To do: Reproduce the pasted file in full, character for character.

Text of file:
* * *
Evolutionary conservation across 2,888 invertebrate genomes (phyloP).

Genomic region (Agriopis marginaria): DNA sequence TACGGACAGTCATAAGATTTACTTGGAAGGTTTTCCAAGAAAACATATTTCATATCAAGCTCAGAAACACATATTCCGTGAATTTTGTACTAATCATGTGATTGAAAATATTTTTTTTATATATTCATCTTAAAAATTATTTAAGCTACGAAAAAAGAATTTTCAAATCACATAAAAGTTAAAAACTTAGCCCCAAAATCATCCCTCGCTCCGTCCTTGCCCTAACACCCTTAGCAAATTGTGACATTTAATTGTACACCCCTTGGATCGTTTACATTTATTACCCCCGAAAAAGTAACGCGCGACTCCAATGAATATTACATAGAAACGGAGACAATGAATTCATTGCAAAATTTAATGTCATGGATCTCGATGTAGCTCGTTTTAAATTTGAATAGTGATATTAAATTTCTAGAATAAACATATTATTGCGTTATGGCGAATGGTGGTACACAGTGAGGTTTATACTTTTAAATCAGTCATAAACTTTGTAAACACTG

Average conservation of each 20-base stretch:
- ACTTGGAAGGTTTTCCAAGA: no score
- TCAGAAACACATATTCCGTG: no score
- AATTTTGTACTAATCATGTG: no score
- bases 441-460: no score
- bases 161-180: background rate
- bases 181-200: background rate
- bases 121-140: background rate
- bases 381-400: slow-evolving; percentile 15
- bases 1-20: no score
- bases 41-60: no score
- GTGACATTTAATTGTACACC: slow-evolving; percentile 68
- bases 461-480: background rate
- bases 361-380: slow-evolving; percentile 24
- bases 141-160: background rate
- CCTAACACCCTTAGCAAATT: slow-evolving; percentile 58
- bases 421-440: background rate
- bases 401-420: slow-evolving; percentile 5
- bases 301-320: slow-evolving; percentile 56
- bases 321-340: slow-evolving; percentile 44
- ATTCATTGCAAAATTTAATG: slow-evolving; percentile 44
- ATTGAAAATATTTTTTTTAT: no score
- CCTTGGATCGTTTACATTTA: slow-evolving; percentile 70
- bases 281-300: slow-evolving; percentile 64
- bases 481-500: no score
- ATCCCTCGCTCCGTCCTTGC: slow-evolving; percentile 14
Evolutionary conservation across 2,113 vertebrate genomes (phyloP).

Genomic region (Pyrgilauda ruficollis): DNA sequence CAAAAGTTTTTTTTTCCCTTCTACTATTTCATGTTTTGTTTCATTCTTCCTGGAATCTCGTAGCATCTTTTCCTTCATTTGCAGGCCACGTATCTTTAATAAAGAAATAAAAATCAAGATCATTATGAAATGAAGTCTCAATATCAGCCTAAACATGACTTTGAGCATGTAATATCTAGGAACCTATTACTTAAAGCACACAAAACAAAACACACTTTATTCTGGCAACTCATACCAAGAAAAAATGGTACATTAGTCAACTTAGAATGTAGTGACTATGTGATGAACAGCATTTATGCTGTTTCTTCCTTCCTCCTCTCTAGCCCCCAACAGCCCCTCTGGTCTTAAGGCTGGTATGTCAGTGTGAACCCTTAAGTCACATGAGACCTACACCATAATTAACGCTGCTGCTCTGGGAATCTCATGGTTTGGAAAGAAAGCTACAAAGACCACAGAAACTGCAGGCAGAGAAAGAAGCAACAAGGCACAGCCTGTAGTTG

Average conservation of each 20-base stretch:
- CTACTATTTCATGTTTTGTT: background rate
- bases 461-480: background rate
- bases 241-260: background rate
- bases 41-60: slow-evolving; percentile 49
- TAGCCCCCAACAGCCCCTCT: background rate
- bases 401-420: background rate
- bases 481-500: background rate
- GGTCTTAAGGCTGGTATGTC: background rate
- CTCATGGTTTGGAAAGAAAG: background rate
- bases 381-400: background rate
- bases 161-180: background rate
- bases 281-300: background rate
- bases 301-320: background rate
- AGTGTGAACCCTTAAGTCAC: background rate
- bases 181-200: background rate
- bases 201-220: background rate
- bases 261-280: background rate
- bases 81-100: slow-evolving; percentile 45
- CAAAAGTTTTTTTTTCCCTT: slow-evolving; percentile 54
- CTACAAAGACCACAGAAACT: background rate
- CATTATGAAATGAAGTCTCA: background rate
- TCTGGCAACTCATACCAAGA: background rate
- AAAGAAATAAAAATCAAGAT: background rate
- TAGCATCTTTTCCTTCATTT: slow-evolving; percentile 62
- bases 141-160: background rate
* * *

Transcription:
Evolutionary conservation across 2,888 invertebrate genomes (phyloP).

Genomic region (Agriopis marginaria): DNA sequence TACGGACAGTCATAAGATTTACTTGGAAGGTTTTCCAAGAAAACATATTTCATATCAAGCTCAGAAACACATATTCCGTGAATTTTGTACTAATCATGTGATTGAAAATATTTTTTTTATATATTCATCTTAAAAATTATTTAAGCTACGAAAAAAGAATTTTCAAATCACATAAAAGTTAAAAACTTAGCCCCAAAATCATCCCTCGCTCCGTCCTTGCCCTAACACCCTTAGCAAATTGTGACATTTAATTGTACACCCCTTGGATCGTTTACATTTATTACCCCCGAAAAAGTAACGCGCGACTCCAATGAATATTACATAGAAACGGAGACAATGAATTCATTGCAAAATTTAATGTCATGGATCTCGATGTAGCTCGTTTTAAATTTGAATAGTGATATTAAATTTCTAGAATAAACATATTATTGCGTTATGGCGAATGGTGGTACACAGTGAGGTTTATACTTTTAAATCAGTCATAAACTTTGTAAACACTG

Average conservation of each 20-base stretch:
- ACTTGGAAGGTTTTCCAAGA: no score
- TCAGAAACACATATTCCGTG: no score
- AATTTTGTACTAATCATGTG: no score
- bases 441-460: no score
- bases 161-180: background rate
- bases 181-200: background rate
- bases 121-140: background rate
- bases 381-400: slow-evolving; percentile 15
- bases 1-20: no score
- bases 41-60: no score
- GTGACATTTAATTGTACACC: slow-evolving; percentile 68
- bases 461-480: background rate
- bases 361-380: slow-evolving; percentile 24
- bases 141-160: background rate
- CCTAACACCCTTAGCAAATT: slow-evolving; percentile 58
- bases 421-440: background rate
- bases 401-420: slow-evolving; percentile 5
- bases 301-320: slow-evolving; percentile 56
- bases 321-340: slow-evolving; percentile 44
- ATTCATTGCAAAATTTAATG: slow-evolving; percentile 44
- ATTGAAAATATTTTTTTTAT: no score
- CCTTGGATCGTTTACATTTA: slow-evolving; percentile 70
- bases 281-300: slow-evolving; percentile 64
- bases 481-500: no score
- ATCCCTCGCTCCGTCCTTGC: slow-evolving; percentile 14
Evolutionary conservation across 2,113 vertebrate genomes (phyloP).

Genomic region (Pyrgilauda ruficollis): DNA sequence CAAAAGTTTTTTTTTCCCTTCTACTATTTCATGTTTTGTTTCATTCTTCCTGGAATCTCGTAGCATCTTTTCCTTCATTTGCAGGCCACGTATCTTTAATAAAGAAATAAAAATCAAGATCATTATGAAATGAAGTCTCAATATCAGCCTAAACATGACTTTGAGCATGTAATATCTAGGAACCTATTACTTAAAGCACACAAAACAAAACACACTTTATTCTGGCAACTCATACCAAGAAAAAATGGTACATTAGTCAACTTAGAATGTAGTGACTATGTGATGAACAGCATTTATGCTGTTTCTTCCTTCCTCCTCTCTAGCCCCCAACAGCCCCTCTGGTCTTAAGGCTGGTATGTCAGTGTGAACCCTTAAGTCACATGAGACCTACACCATAATTAACGCTGCTGCTCTGGGAATCTCATGGTTTGGAAAGAAAGCTACAAAGACCACAGAAACTGCAGGCAGAGAAAGAAGCAACAAGGCACAGCCTGTAGTTG

Average conservation of each 20-base stretch:
- CTACTATTTCATGTTTTGTT: background rate
- bases 461-480: background rate
- bases 241-260: background rate
- bases 41-60: slow-evolving; percentile 49
- TAGCCCCCAACAGCCCCTCT: background rate
- bases 401-420: background rate
- bases 481-500: background rate
- GGTCTTAAGGCTGGTATGTC: background rate
- CTCATGGTTTGGAAAGAAAG: background rate
- bases 381-400: background rate
- bases 161-180: background rate
- bases 281-300: background rate
- bases 301-320: background rate
- AGTGTGAACCCTTAAGTCAC: background rate
- bases 181-200: background rate
- bases 201-220: background rate
- bases 261-280: background rate
- bases 81-100: slow-evolving; percentile 45
- CAAAAGTTTTTTTTTCCCTT: slow-evolving; percentile 54
- CTACAAAGACCACAGAAACT: background rate
- CATTATGAAATGAAGTCTCA: background rate
- TCTGGCAACTCATACCAAGA: background rate
- AAAGAAATAAAAATCAAGAT: background rate
- TAGCATCTTTTCCTTCATTT: slow-evolving; percentile 62
- bases 141-160: background rate